Each and every year, thousands of American seniors are told they have Parkinson’s disease, but they don’t. For a lot of these individuals, the true diagnosis is a very similar but not as well–known disease: dementia with Lewy bodies (DLB).
Dementia with Lewy bodies affects as many as 1.3 million Americans, according to the Lewy Body Dementia Association (LBDA). And that estimate could be too low, since some individuals who have been inaccurately identified as having Parkinson’s still have not been given the correct diagnosis.
Symptoms for the two diagnoses can be very similar, particularly as they progress, since they exhibit similar root alterations in the brain.
Below are the signs and symptoms of DLB you should be informed about, as reported by the LBDA:
- Worsening dementia – Increasing confusion and minimized attention and executive function are common. Memory impairment might not be evident during the early stages.
- Frequent visual hallucinations – These are typically complicated and detailed.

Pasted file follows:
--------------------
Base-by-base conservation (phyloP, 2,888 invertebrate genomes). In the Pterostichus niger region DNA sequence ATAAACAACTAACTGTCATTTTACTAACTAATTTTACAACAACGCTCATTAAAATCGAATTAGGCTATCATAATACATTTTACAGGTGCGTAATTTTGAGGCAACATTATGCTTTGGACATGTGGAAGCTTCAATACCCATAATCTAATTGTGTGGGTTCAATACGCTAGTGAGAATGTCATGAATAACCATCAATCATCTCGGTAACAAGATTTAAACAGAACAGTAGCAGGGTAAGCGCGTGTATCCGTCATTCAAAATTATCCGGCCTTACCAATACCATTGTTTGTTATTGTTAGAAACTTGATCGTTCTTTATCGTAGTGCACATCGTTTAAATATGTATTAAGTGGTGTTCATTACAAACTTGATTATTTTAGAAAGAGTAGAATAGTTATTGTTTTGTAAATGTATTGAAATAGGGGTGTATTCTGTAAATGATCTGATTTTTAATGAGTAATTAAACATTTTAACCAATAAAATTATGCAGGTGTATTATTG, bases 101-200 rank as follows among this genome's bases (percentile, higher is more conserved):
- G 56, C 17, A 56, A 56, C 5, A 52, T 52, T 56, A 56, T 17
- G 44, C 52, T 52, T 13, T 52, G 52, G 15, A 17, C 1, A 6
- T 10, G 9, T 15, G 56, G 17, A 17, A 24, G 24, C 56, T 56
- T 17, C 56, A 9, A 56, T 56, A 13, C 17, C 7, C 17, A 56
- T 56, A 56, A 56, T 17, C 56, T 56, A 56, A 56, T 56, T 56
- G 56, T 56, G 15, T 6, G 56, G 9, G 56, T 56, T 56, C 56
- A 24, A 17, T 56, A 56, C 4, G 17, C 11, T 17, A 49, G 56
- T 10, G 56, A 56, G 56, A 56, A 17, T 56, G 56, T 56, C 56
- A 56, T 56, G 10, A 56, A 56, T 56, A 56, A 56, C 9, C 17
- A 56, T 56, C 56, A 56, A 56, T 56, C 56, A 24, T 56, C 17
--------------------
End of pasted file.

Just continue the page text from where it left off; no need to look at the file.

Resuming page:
- Hallucinations of other senses – Touch or hearing are usually the most typical.
- REM sleep behavior disorder – This tends to appear years before the onset of dementia and Parkinson’s.
- Frequent falls and fainting – Includes unexplained loss of consciousness.
- Other psychiatric disturbances – Most of these differ from patient to patient.
Is the correct diagnosis really crucial? Diagnosing DLB promptly and accurately may well mean the difference between life and death, according to Howard I. Hurtig, M.D., Chair, Department of Neurology, Pennsylvania Hospital and Elliott Professor of Neurology. Improperly treating DLB can not only result in serious side effects, but can even exacerbate symptoms and prevent accurate symptom management.
Most of the confusion among doctors comes from the fact that both Parkinson’s disease and DLB fall under the same umbrella of Lewy body dementias.
A significant distinction is in the “one-year rule” associated with cognitive symptoms. Patients with Parkinson’s disease by and large do not present cognitive issues until at least a year after mobility symptoms begin. DLB is typically the exact opposite, with cognitive symptoms showing up first for at least a year.
Complete Care at Home, the leaders in senior home care in Montecito and the surrounding area, offers high-quality home care services for seniors with Parkinson’s, LBD, and a variety of other conditions of aging. Contact us at 805-727-3445 to set up a complimentary in-home assessment or to find out more about how our experts in home care Montecito and surrounding area families rely on can assist your loved one at home.